Archive

November 4, 2009

Say Anything


Say Anything… 20th Anniversary Edition
 (Fox) Back in 1989, Lloyd Dobler was the coolest fake teen around and kickboxing was, allegedly, the “sportofthefuture.” Two decades later, Cameron Crowe’s first film remains his most enchanting… and… we have UFC. Those who fell for LD on videocassette now have the perfect opportunity to reconnect with an old flame. Extras: commentary with Crowe, John Cusack and Ione Skye, new retrospective featurette, conversation with Crowe, featurettes, deleted scenes, more.

Also Available

Il Divo (Mongrel) The best film of 2008 that you probably didn’t see is Paolo Sorrentino’s Cannes Jury prizewinning portrait of dubious Italian prime minister Giulio Andreotti. The director’s style is a fantastic hodgepodge of Scorsese, Coppola and Fellini with nods to Shakespeare, and makes for a sumptuous spectacle — even if you don’t get half the political references. Extras: niente. Yet the US version contains several. What gives?

Food, Inc. (Alliance) In the recent glut of industry awareness docs, Robert Kenner’s latest anti–“the system” provides substantial food for thought. Co-narrated by Fast Food Nation author Eric Schlosser, there are effective environmental insights and atrocious visuals (the Baraka-esque baby chicken sequence is heart-wrenching; the cow slaughter is stomach-turning) that will have you second-guessing that next burger craving. Extras: featurettes, deleted scenes, PSAs.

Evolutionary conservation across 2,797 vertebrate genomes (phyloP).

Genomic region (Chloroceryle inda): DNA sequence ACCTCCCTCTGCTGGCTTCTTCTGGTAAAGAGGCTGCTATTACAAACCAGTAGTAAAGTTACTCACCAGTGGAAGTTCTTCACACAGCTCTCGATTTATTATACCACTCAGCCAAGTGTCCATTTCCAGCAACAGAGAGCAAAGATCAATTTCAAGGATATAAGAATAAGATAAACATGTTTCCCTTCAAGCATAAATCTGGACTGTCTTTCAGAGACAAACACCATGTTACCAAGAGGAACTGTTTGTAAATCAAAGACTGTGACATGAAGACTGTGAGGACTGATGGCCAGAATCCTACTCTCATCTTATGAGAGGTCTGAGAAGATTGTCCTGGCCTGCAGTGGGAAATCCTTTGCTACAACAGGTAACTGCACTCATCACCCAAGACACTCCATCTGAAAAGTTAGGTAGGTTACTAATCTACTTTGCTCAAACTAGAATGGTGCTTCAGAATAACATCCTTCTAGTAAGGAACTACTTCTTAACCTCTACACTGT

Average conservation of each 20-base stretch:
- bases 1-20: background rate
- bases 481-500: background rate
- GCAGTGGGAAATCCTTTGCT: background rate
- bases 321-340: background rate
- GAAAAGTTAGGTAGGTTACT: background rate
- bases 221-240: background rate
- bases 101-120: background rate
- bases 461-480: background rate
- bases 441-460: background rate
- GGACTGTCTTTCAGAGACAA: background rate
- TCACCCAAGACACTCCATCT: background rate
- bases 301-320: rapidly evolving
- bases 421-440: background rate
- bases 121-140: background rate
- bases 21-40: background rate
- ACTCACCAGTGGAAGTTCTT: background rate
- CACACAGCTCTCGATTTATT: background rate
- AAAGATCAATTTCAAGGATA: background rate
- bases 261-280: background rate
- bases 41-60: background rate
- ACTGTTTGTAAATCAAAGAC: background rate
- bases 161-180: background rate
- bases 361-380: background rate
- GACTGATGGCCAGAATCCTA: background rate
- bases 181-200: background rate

The Samuel Fuller Collection (Sony) This classy compilation includes seven of the filmmaker’s lesser-seen works made between 1937 and 1960. Sam Fuller may have only directed two of the set’s titles (he wrote the rest, one of them directed by melodrama maverick Douglas Sirk), but this is by no means a trivial product and warrants a place on the shelf of any Fuller fan. Extras: director and actor intros, featurettes.

Hardware (Severin) This 1990 cyber-punk flick almost put South African writer-director Richard Stanley on the horror movie map. It contained a cool cast led by Dylan McDermott and featuring Iggy Pop, cool F/X, and the most head-banging soundtrack imaginable. Three years later, Stanley made the less credible Dust Devil, but it wasn’t until he was fired from helming The Island of Dr. Moreau (to be replaced by John Frankenheimer) that his high-profile career was officially terminated. See what woulda/shoulda been by checking out his freaky, downright trippy, creature feature debut. Extras: commentary with Stanley, featurettes, Super 8 version, two short films, interviews, deleted scenes.